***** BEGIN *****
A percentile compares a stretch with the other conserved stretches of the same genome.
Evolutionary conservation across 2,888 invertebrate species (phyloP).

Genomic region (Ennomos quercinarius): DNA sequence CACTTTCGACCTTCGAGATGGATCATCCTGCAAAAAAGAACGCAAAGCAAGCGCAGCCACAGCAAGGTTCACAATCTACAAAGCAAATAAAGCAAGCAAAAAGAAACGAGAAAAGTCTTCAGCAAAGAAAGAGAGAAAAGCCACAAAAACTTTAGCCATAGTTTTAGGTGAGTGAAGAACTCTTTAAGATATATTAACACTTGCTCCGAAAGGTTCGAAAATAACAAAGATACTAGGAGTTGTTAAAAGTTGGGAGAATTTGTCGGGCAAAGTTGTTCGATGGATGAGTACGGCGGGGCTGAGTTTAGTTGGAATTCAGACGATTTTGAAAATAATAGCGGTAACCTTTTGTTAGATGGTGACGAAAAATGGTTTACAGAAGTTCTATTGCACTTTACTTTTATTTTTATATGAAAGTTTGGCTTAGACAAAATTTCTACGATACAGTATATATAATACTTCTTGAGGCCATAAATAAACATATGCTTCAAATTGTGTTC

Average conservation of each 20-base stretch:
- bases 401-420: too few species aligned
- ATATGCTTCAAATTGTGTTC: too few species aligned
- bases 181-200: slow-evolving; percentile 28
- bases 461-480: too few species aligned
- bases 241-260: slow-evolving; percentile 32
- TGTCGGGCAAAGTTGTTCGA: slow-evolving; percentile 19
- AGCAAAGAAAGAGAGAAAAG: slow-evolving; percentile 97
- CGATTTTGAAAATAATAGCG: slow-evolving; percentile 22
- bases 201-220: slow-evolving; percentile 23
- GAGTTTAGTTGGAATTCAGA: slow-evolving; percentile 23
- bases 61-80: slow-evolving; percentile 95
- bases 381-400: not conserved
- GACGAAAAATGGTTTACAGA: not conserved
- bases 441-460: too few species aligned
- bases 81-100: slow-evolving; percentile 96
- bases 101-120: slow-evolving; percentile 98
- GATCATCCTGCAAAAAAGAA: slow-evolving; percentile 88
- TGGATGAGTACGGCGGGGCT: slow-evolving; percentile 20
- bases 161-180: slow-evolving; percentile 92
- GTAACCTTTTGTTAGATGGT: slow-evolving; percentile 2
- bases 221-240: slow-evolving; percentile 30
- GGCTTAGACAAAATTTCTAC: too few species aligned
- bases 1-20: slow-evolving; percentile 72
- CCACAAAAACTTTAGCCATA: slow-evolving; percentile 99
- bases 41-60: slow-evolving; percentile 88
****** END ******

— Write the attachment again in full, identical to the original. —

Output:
A percentile compares a stretch with the other conserved stretches of the same genome.
Evolutionary conservation across 2,888 invertebrate species (phyloP).

Genomic region (Ennomos quercinarius): DNA sequence CACTTTCGACCTTCGAGATGGATCATCCTGCAAAAAAGAACGCAAAGCAAGCGCAGCCACAGCAAGGTTCACAATCTACAAAGCAAATAAAGCAAGCAAAAAGAAACGAGAAAAGTCTTCAGCAAAGAAAGAGAGAAAAGCCACAAAAACTTTAGCCATAGTTTTAGGTGAGTGAAGAACTCTTTAAGATATATTAACACTTGCTCCGAAAGGTTCGAAAATAACAAAGATACTAGGAGTTGTTAAAAGTTGGGAGAATTTGTCGGGCAAAGTTGTTCGATGGATGAGTACGGCGGGGCTGAGTTTAGTTGGAATTCAGACGATTTTGAAAATAATAGCGGTAACCTTTTGTTAGATGGTGACGAAAAATGGTTTACAGAAGTTCTATTGCACTTTACTTTTATTTTTATATGAAAGTTTGGCTTAGACAAAATTTCTACGATACAGTATATATAATACTTCTTGAGGCCATAAATAAACATATGCTTCAAATTGTGTTC

Average conservation of each 20-base stretch:
- bases 401-420: too few species aligned
- ATATGCTTCAAATTGTGTTC: too few species aligned
- bases 181-200: slow-evolving; percentile 28
- bases 461-480: too few species aligned
- bases 241-260: slow-evolving; percentile 32
- TGTCGGGCAAAGTTGTTCGA: slow-evolving; percentile 19
- AGCAAAGAAAGAGAGAAAAG: slow-evolving; percentile 97
- CGATTTTGAAAATAATAGCG: slow-evolving; percentile 22
- bases 201-220: slow-evolving; percentile 23
- GAGTTTAGTTGGAATTCAGA: slow-evolving; percentile 23
- bases 61-80: slow-evolving; percentile 95
- bases 381-400: not conserved
- GACGAAAAATGGTTTACAGA: not conserved
- bases 441-460: too few species aligned
- bases 81-100: slow-evolving; percentile 96
- bases 101-120: slow-evolving; percentile 98
- GATCATCCTGCAAAAAAGAA: slow-evolving; percentile 88
- TGGATGAGTACGGCGGGGCT: slow-evolving; percentile 20
- bases 161-180: slow-evolving; percentile 92
- GTAACCTTTTGTTAGATGGT: slow-evolving; percentile 2
- bases 221-240: slow-evolving; percentile 30
- GGCTTAGACAAAATTTCTAC: too few species aligned
- bases 1-20: slow-evolving; percentile 72
- CCACAAAAACTTTAGCCATA: slow-evolving; percentile 99
- bases 41-60: slow-evolving; percentile 88